Stitcher is nice when I know I want to listen to, say, US news, but I don’t want to have to select a specific station, network or show. As its name implies, the app stitches together podcasts and other on demand content into a program stream. You can start by selecting a program from the Stitcher catalog, like the NPR Hourly News Summary, and then Stitcher will queue up a playlist of similar shows.
Of course, Stitcher is really designed to let you set up your own stations of content made up of just about any audio or podcast available on the internet and share them with others. I will often use it to queue up podcasts to listen to while doing the dishes or performing bicycle maintenance.
I’ve started listening to Slacker more often, too. The news and information programming options are more limited, featuring just ABC News, ESPN, American Public Media’s Marketplace, and the Weather Channel. But I’m really enjoying some of Slacker’s own genre station when I’m in the mood for some good background music without having to think too hard about what exactly I want to hear. It’s not unlike Pandora–and Slacker offers artist-based stations as well–but with more curated content that you can still skip through (a limited number of times) if you hit a track you don’t like.
If I’m interested in listening to a specific station or program stream, then either TuneIn or UberStations is my choice. On TuneIn I like to check in on stations in Buenos Aires where I visited a couple of years ago. Sometimes I just enjoy browsing through stations of different formats or listening in to distant cities that I never before would have the chance to hear in my own living room.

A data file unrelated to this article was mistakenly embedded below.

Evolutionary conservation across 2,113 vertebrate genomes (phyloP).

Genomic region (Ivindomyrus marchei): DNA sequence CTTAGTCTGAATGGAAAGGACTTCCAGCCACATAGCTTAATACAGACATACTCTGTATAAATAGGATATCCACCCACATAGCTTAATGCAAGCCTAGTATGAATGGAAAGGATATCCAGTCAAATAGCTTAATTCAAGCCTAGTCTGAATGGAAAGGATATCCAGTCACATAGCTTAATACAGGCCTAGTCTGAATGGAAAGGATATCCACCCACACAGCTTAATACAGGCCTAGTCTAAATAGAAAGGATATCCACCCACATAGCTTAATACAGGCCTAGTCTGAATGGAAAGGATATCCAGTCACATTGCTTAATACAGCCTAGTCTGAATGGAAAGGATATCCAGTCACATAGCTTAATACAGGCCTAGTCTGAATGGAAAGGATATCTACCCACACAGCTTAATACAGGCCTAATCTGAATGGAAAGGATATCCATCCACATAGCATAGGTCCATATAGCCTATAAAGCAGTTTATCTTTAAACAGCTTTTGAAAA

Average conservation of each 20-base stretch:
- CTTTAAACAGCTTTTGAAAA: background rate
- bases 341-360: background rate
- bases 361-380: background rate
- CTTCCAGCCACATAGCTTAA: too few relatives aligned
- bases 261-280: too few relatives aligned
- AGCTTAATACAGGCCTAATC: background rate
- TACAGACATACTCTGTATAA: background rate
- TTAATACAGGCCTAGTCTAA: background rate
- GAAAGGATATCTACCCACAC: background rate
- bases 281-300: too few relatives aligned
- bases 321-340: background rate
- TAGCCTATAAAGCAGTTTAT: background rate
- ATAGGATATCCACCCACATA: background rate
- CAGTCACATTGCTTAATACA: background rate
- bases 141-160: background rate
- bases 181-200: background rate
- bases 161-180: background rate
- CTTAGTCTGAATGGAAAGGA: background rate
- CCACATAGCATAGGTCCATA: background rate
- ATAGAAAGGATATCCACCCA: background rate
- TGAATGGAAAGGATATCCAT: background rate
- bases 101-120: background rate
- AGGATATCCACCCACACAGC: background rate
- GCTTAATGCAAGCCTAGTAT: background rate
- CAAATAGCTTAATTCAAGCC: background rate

Obviously, there are many more radio apps and websites that I haven’t covered here. Plenty of stations and networks have their own apps that are great if you listen to that specific source frequently.
I was going to include the Public Radio Player, but it’s not optimized for the iPad, and I’ve had difficulty listening for more than 15 minutes without it crashing. This is an app I really wish were updated to take advantage of iPad’s bigger screen.
Also worth mentioning is the SiriusXM internet radio app. If you are a fan of this service or exclusive channels like Howard Stern’s, the SiriusXM app works quite well, giving you both live and on demand access to stations and individual programs. I find that the sound quality is similar to what you hear on satellite, which means that it’s not quite on par with many other internet stations or music services. But on the iPad’s built-in speaker, over Bluetooth or as background music the difference isn’t distracting.
You can certainly listen to all of this radio on an iPhone, Android phone or tablet. I prefer a tablet because the larger screen and better speaker provide a much nicer browsing and listening experience than on a smartphone. The longer battery life of tablet means more listening between charges.
Do you listen to internet radio on a tablet? What’s your favorite app, portal or station? Let us know in the comments.